The ditch, recently filled with snow, is overflowing now with ice-cold water. But that didn’t deter the wood frogs I found there the other evening. I heard an odd sound, sort of half duck, half something else which drew my attention to ripples on the water surface.

To my surprise it was a frog, in full mating call. I crept closer. It didn’t seem to notice me. Closer still. Suddenly one frog became two frogs — caught in “the act”.

Or amplexus, as a scientist would describe it. Except not quite. When wood frogs mate the smaller male grabs the larger female from behind. These two appeared not to have read the memo.

Then, as the angle changed, I realized I wasn’t looking at two frogs, I was seeing three. A ménage à trois, with the female stuck in the middle of this amphibian sandwich.

Wood frog threesome

Apparently this female was lucky that the mating season was hardly underway. At the height of the hormones, the males go crazy. They gather in huge numbers in small ponds and seasonal pools, calling and thrashing around. Anything that enters the water is fair game. I watched one video of a salamander that happened to be in the wrong pool at the wrong time and it was mobbed by male wood frogs.

Ditto for female frogs. A dozen or more males may descend on her, each trying to fertilize the hundreds or thousands of eggs she’ll lay. Talk about testosterone! The item I read said such mash-ups sometimes result in injury (no kidding) or death. (An unhappy thought. But who to? It didn’t say.)

Wood frog menage a trois

I’m not sure how long the lust-fest had been going on before I arrived, but it showed so sign of ending.

Menage a trois

I inched closer to the oblivious three-some. Just as I was about to take another shot, they disappeared, sinking to the bottom of the ditch. Where did they go? It took me several seconds to find them, still in the throes of it, seemingly standing upright underwater.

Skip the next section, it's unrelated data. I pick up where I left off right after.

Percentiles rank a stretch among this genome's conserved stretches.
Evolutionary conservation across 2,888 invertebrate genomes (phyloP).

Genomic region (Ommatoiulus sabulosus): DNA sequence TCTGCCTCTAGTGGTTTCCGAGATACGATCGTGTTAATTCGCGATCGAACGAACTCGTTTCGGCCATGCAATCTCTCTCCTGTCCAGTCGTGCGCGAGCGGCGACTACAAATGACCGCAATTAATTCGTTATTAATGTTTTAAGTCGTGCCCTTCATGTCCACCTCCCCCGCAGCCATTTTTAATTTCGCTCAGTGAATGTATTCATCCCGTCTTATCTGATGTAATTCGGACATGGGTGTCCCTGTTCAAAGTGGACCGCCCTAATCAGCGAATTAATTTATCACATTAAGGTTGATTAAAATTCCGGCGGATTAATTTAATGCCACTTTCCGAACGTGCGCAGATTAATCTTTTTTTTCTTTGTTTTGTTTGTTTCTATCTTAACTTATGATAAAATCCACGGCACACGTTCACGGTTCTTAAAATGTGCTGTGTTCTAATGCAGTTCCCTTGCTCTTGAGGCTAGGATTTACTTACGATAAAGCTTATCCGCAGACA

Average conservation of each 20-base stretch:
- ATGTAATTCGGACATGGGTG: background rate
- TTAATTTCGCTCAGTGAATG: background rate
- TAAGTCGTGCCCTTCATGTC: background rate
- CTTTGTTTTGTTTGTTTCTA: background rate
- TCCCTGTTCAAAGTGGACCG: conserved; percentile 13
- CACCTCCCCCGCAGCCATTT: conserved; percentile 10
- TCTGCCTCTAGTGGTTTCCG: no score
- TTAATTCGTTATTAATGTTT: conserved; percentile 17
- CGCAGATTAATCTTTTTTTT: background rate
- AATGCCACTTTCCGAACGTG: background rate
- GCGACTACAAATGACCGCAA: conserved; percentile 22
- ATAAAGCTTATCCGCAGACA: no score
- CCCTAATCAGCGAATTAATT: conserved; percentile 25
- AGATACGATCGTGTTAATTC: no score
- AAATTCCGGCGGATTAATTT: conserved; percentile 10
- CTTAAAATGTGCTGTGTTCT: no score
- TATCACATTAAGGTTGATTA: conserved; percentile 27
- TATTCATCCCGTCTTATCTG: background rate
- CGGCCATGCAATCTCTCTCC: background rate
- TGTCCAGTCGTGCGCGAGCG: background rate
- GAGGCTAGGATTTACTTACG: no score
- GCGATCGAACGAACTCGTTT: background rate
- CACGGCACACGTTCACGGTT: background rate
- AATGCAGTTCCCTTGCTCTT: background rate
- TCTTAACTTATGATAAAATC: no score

Underwater wood frogs

I watched for several minutes but they showed no signs of resurfacing. So I left them to each other and wandered home, pondering this latest encounter with the neighbours whose world I’m fortunate enough to share.

Wood frog … Rana sylvatica

Puddle Jumper

The salt lick brings moose and elk and occasionally deer. They stomp around, churning up the earth, punching holes in it with their big cloven hooves.

When it rains enough, the hoof holes fill with water. A perfect spot for this little wood frog.

Wood frog   Rana sylvatica


Meet the only North American amphibian who lives north of the Arctic Circle.

Not this little guy — he lives in my garden — but his cousins in Alaska and northern Canada. Each winter the wood frog does something seemingly impossible: It freezes and thaws several times.


Incredible? Yup. Wood frogs hibernate near the ground surface, often under leaf litter. As the air temperature drops, so does their body temperature.

If you find one of these frogs during a cold spell you might think it was dead. No heart beat. No blood flow. No brain activity. Drop him on something hard and he’ll go clunk.

Yet as the air warms up, so does he. This can happen repeatedly during the winter and no harm done.

Pretty impressive for a guy that eats snails, worms and insects. Clever little bandit.

P.S. Like to know how they do it?

Wood frog   Rana sylvatica